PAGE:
There are two facts every parakeet keeper needs to know about parakeets and bananas::
- Parakeets love bananas.
- And bananas can be a small part of any parakeet’s healthy diet.
Parakeets like bananas even better if you peel them first, but every healthy parakeet enjoys fresh, ripe bananas.
The most important thing to understand about parakeets and bananas is that no parakeet should eat just bananas.
Your parakeet thrives on a balanced diet.
There are some foods you can always feed your parakeet, and other foods you should never feed your parakeet.
But if you want to imitate a parakeet’s diet in the wild, start with seeds.
Wild Parakeets Eat Mostly Wild Seeds
Parakeets, which are also known as budgerigars or budgies, are native to the vast, dry expanse of the interior of Australia.
They thrive where the temperature can reach 120° in the summer and there is no rain for months on end.
Their lives depend on plants that grow and go to seed during a brief period every year when plants are green.
The way parakeets survive the harsh climate of Australia is by eating mostly seeds. They don’t feed on a great variety of seeds. They most feed on just one kind of seed.
Parakeets in Australia learn to look for a plant called Mitchell grass.
It can grow in depressions that catch rainwater in the rainy season, or in a few locations where there is enough rain every year to support scrub and brush.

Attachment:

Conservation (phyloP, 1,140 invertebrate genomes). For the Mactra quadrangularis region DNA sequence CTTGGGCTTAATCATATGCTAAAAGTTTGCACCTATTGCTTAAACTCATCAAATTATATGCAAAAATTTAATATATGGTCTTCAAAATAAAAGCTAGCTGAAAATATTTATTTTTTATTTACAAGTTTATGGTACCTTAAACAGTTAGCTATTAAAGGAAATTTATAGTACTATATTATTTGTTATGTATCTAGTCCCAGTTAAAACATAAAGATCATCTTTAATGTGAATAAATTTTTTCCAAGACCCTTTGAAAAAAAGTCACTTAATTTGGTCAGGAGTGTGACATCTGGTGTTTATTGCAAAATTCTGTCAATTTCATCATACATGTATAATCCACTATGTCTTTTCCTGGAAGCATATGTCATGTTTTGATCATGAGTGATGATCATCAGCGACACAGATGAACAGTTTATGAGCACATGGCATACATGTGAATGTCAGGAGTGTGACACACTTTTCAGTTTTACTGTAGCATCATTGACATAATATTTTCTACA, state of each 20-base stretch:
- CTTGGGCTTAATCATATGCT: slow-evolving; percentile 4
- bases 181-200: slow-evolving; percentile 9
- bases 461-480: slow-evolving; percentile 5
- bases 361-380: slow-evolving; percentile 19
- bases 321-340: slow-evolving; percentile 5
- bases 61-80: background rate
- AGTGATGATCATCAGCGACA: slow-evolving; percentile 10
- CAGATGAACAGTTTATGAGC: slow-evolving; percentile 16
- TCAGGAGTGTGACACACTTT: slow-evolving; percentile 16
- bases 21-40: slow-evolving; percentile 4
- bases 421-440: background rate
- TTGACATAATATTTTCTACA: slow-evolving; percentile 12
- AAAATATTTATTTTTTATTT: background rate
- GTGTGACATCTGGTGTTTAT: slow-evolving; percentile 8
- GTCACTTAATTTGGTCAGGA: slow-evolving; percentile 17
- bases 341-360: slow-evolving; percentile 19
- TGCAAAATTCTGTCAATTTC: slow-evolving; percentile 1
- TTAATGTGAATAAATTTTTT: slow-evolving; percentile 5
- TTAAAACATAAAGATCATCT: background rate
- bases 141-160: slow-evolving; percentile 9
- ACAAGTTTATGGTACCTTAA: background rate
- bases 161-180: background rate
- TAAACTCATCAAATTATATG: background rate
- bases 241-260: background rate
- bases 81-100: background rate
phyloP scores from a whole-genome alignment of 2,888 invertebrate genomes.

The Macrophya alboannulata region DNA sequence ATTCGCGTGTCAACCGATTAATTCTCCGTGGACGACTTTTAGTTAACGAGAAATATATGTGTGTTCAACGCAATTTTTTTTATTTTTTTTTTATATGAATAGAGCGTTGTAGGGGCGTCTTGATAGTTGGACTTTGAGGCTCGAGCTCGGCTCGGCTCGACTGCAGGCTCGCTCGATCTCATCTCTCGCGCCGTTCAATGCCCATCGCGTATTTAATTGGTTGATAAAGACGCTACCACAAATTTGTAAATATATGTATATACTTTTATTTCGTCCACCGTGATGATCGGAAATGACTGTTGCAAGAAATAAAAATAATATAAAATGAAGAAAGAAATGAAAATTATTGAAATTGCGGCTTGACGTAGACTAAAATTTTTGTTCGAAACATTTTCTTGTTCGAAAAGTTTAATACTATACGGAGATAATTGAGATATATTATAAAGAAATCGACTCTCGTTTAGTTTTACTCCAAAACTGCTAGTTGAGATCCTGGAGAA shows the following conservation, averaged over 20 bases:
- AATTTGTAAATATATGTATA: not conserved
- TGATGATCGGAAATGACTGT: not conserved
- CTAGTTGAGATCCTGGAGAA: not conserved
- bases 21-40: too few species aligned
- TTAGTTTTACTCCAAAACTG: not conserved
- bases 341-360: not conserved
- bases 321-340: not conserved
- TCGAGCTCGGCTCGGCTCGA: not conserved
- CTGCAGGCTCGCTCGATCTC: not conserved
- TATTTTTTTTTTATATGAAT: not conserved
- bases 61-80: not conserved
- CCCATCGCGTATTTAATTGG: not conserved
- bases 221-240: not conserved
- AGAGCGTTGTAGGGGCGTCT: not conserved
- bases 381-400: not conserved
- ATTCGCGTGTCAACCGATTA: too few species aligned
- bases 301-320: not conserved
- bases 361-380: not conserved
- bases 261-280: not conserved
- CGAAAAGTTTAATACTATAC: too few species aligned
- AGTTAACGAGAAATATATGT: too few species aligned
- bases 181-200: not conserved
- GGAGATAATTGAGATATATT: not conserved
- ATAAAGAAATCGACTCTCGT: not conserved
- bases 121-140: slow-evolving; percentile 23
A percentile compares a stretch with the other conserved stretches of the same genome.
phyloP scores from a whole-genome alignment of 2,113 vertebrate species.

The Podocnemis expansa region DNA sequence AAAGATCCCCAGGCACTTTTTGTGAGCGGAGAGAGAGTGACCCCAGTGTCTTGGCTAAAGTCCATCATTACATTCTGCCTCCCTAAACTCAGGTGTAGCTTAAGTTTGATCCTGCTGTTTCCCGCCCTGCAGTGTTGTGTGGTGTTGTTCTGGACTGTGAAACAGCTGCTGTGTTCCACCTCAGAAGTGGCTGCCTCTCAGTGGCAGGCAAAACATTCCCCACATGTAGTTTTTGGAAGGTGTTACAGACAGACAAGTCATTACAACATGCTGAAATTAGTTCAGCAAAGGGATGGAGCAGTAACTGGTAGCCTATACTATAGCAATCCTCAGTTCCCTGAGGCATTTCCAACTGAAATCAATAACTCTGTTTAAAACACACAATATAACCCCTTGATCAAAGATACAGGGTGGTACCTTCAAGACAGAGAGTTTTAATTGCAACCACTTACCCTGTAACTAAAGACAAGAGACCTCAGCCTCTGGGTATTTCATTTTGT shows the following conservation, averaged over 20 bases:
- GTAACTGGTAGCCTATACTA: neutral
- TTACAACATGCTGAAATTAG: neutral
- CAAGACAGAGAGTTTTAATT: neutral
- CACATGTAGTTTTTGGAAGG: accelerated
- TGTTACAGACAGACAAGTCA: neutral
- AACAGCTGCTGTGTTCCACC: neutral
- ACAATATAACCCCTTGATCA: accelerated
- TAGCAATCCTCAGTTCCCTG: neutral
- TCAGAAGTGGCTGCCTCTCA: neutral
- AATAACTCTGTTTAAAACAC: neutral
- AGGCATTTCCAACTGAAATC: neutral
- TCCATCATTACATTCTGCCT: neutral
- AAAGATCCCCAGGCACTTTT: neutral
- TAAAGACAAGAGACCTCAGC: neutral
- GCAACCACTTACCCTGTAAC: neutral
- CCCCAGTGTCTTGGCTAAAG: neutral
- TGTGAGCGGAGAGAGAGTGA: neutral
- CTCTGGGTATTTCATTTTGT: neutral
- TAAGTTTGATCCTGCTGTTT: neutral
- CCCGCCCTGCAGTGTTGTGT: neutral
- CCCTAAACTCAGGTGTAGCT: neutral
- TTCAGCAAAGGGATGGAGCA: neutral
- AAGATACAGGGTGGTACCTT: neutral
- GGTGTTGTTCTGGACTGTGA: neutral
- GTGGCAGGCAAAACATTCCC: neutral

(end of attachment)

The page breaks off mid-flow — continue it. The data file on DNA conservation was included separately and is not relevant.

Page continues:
Parakeets fly between little patches of Mitchell grass all day looking for seeds to eat. These seeds are high in fat and high in calories, but that’s OK for the budgies.
They burn a lot of calories looking for seeds to eat in the deserts and brush where they live.
A native parakeet never encounters a banana. A parakeet in the wild never sees oranges, plums, mangos, apples, carrots, broccoli, or commercial seed pellets, either.
They eat seeds, seeds, and more seeds, and don’t suffer health effects. That’s because the seeds they eat aren’t just seeds.
The grass seeds parakeets eat in the wild in Australia are coated with dust. The dust provides birds with minerals including calcium, iron, magnesium, and potassium.
These grass seeds also harbor tiny insects and parasites. Parakeets get just enough “meat” in their diet when they eat seeds that also get vitamins A, D, K, and B12.
The seeds Australian parakeets in the wild eat are complete with their husks. Birds don’t have teeth. They grind their food in their crops. The husks make the seeds easier to grind and digest.
So, all you really need to feed your parakeet is birdseed, right? Unfortunately, that’s a mistake many budgie owners make that takes years off their birds’ lives.
The Seed Mixes You Get in the Store Aren’t as Nutritious as Wild Seeds
The seed you get in the pet food store isn’t the same as the seed parakeets eat in the wild.
Budgies eat a nearly 100 percent-seed diet in the wild in Australia, but that doesn’t mean they can do well on a 100-percent seed diet in a cage.
It’s not that bird seed companies don’t care. They source an all-organic mix of mostly canary grass seed, with added flaxseed, oat groats, nyjer seed, and white millet.
They spray vitamins on the seeds before they dehusk them to make them easier to eat.
That’s where the nutritional loss comes in. Many companies add vitamins and then take them all away before they package the seed for feeding your bird.
The seeds are, of course, packaged under sanitary conditions. There are no tiny, nutritious mites and insects in the commercial birdseed.
Commercial, natural bird seed provides lots of calories budgies don’t need, because they aren’t flying over long distances every day looking for food.
Even natural, organic bird seed mixes shortchange your parakeets of some needed nutrients. Ironically, seed pellets are slightly worse.